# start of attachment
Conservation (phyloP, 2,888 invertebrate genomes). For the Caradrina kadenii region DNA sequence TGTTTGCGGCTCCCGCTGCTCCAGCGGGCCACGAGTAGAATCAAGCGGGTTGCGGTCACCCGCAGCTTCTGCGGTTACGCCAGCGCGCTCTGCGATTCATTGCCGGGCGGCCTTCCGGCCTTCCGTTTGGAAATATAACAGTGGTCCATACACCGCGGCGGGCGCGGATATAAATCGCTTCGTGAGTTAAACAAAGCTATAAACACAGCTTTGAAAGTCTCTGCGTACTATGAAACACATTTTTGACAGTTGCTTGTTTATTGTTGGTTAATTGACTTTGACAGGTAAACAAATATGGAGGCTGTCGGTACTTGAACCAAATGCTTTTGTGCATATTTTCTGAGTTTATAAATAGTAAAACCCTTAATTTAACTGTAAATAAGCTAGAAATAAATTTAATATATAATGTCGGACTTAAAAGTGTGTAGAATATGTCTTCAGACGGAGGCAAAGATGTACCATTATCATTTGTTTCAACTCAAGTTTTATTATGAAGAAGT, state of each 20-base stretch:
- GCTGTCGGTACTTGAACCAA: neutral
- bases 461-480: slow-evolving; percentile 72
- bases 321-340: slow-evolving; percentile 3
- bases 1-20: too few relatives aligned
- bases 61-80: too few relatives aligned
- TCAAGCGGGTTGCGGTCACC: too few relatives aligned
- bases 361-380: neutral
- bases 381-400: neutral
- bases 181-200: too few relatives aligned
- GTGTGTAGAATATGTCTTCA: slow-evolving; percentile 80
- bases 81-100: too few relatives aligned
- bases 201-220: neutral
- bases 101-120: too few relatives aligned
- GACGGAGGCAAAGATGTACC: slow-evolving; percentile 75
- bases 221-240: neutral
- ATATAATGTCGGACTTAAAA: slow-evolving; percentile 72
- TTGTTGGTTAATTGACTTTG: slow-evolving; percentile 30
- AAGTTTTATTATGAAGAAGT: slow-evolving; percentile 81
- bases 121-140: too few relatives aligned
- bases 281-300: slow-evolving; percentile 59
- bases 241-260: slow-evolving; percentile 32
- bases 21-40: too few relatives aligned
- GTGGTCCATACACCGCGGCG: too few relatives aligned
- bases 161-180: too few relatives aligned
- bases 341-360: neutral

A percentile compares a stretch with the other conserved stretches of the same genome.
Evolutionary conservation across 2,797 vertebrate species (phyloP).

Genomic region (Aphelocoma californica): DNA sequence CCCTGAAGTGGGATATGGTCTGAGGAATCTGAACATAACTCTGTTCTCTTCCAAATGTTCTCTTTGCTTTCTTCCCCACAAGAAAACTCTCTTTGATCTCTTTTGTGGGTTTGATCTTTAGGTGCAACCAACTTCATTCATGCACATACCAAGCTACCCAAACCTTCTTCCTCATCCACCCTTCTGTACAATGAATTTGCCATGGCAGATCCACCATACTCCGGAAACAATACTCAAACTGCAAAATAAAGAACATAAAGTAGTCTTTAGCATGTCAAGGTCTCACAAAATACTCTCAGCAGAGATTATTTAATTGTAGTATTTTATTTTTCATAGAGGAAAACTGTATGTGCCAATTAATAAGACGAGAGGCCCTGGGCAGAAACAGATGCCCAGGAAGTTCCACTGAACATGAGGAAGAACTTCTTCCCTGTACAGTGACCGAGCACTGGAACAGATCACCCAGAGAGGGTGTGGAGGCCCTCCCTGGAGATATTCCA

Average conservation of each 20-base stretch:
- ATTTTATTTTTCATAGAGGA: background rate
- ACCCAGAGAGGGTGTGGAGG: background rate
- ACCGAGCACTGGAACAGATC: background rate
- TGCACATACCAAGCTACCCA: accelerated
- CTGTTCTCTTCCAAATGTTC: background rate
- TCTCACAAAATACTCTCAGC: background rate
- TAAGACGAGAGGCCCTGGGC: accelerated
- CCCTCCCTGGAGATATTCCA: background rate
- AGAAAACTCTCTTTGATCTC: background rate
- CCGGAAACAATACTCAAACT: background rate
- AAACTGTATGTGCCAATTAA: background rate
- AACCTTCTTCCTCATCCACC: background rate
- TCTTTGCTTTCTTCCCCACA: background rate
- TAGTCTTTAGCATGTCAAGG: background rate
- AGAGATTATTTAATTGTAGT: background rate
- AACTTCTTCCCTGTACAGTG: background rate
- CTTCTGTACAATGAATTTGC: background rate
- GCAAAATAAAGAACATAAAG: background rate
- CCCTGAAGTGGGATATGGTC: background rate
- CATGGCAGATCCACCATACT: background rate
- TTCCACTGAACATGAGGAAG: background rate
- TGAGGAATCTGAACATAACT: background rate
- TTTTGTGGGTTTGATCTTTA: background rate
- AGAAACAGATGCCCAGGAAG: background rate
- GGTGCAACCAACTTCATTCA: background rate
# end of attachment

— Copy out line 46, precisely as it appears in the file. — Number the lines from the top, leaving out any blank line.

- AACTTCTTCCCTGTACAGTG: background rate